• Post-workshop feedback surveys.

The five days were packed with stimulating discussions and learnings. IIPA faculty members asked pointed questions and made insightful comments around Mission Karmayogi, the role of competencies, and the C-DE process. A few  participants also used their learnings from the workshop to develop Mission Karmayogi-compliant work allocation orders to delineate their positions, roles, and activities.

Going forward

For the C-LOP team, in addition to the adrenaline rush of planning and executing this training series, there were key takeaways on significant aspects of the training. Soon after this, the team went on to conduct two more training sessions, with The Institute of Secretariat Training and Management (ISTM) and Lal Bahadur Shastri National Academy of Administration (LBSNAA). The format of these workshops was culled from the learnings and reflections we had from the IIPA training. Here’s a round-up of the most crucial lessons.

  • Distinguish and place equal emphasis on learning versus skill building
    Training sessions, be it virtual, in-person, or blended, should distinguish between learning versus skill building. Put differently, while knowledge dissemination is important, practising and building a skill should also be emphasised. In the context of Mission Karmayogi, competency development is a skill that comes with practice. While IIPA members were given a conceptual understanding of developing competencies, the training did not include avenues for actually drafting them.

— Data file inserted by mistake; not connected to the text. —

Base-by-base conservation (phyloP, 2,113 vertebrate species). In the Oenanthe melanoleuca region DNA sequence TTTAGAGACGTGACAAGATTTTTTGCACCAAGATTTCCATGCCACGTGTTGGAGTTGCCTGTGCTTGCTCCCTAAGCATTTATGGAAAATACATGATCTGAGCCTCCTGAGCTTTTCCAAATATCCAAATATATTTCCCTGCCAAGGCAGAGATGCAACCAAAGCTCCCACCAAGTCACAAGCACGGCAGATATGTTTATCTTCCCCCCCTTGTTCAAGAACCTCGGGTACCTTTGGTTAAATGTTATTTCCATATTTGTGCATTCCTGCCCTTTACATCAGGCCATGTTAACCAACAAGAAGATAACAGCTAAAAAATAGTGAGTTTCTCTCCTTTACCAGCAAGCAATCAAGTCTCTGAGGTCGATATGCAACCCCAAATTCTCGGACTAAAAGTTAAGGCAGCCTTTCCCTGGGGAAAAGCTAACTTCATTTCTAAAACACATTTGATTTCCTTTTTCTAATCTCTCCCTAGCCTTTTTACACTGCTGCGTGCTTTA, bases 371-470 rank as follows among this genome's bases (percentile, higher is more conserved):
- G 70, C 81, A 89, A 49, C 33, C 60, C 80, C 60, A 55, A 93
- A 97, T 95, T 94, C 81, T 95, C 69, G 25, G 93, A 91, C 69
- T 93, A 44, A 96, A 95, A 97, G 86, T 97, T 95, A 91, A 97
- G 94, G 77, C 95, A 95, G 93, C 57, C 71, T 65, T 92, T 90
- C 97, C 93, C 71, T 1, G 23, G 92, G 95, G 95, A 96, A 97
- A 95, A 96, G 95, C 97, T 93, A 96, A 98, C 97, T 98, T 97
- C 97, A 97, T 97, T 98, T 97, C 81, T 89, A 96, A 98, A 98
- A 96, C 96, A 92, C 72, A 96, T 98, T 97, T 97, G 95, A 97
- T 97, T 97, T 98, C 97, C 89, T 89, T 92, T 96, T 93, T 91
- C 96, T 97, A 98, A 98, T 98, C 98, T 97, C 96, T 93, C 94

Learning from this experience, for ISTM and LBSNAA, we introduced practice sheets on competency development that participants could use throughout the training.

  • Ensure interactions between participants to enable peer-to-peer learning:
    In the IIPA training, there was two-way communication between participants and facilitators, but the participants had limited opportunities to engage with each other. To foster a holistic learning experience, it is essential that participants interact among themselves, beyond engaging with the facilitators.
    To encourage more peer-to-peer learning, in the ISTM and LBSNAA trainings, we introduced breakout rooms where participants could interact with each other in the form of questions, comments, and discussions. 
  • Focus on the process as much as output
    Competency development is an evolving process with constant iterations. With IIPA, more emphasis was placed on producing the output (their positions, roles, activities, and competencies).

For ISTM and LBSNAA, we got participants to share their process of developing competencies instead of rushing to the output. To enable this, we provided them with tips for competency development instead of prescribing a step-by-step process. In this manner, participants developed competencies through a unique, intuitive process, and then shared them with co-participants  during dedicated debrief sessions. 

These training experiences have not only enriched C-LOP’s understanding of conducting virtual workshops on capacity building, but also brought us one step closer in envisioning a competency-based framework for public service delivery.